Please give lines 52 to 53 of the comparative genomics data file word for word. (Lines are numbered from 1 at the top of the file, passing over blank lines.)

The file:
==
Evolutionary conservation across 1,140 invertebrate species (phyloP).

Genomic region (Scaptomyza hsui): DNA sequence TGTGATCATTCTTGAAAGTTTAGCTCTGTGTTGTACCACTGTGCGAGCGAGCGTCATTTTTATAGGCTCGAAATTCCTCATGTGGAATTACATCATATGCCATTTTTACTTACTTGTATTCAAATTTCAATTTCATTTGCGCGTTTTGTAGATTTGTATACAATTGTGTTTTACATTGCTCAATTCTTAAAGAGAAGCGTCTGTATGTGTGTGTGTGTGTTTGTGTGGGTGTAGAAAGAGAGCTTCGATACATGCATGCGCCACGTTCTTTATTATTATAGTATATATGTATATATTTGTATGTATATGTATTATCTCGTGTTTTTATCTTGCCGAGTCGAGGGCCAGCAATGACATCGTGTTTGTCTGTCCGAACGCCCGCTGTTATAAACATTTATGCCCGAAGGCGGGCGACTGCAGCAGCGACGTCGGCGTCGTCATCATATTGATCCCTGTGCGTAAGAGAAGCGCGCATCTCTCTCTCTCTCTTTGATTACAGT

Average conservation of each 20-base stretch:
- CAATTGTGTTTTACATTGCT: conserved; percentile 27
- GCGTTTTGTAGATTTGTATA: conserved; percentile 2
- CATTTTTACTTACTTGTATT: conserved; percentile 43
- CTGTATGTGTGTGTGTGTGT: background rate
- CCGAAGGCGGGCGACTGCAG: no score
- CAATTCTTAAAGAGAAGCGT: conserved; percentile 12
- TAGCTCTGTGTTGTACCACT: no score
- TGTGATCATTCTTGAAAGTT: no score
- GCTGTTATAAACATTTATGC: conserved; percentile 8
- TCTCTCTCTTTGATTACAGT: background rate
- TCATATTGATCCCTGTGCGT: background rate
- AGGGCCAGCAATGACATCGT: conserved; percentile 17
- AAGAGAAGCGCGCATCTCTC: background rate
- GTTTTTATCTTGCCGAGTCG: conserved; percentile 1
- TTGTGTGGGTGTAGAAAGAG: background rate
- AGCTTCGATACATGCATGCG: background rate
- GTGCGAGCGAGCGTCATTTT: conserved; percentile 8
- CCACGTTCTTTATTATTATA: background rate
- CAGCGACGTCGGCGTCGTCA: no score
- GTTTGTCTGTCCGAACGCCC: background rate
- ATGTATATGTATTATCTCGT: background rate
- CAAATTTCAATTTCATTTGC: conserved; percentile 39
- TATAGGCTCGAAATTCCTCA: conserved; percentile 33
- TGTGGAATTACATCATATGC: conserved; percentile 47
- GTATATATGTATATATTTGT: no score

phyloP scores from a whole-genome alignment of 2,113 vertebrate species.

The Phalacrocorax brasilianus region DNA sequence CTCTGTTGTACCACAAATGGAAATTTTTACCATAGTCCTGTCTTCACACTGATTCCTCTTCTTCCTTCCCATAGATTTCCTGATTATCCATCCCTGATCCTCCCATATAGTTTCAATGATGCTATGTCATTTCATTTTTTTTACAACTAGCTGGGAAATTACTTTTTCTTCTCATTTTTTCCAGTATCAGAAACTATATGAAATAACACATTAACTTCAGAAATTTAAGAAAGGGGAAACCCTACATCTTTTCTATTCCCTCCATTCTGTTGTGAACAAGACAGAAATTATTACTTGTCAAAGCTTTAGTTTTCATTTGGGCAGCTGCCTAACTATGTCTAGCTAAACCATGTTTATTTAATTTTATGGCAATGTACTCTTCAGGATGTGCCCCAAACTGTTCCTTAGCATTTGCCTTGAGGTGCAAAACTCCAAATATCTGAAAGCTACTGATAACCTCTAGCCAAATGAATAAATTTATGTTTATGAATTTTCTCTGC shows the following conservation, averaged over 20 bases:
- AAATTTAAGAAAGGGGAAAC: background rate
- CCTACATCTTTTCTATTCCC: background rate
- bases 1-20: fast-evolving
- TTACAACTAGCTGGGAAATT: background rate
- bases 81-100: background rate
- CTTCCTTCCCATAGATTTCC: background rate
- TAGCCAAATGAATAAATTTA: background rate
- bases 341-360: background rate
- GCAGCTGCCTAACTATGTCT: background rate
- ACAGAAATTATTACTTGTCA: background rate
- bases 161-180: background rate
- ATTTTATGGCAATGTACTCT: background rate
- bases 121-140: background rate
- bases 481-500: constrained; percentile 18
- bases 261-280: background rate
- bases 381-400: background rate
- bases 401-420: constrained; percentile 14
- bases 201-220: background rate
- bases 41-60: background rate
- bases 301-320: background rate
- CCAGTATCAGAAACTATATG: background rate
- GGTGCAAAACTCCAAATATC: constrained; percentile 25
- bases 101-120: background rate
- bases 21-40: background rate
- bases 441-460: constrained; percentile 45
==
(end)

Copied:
- GGTGCAAAACTCCAAATATC: constrained; percentile 25
- bases 101-120: background rate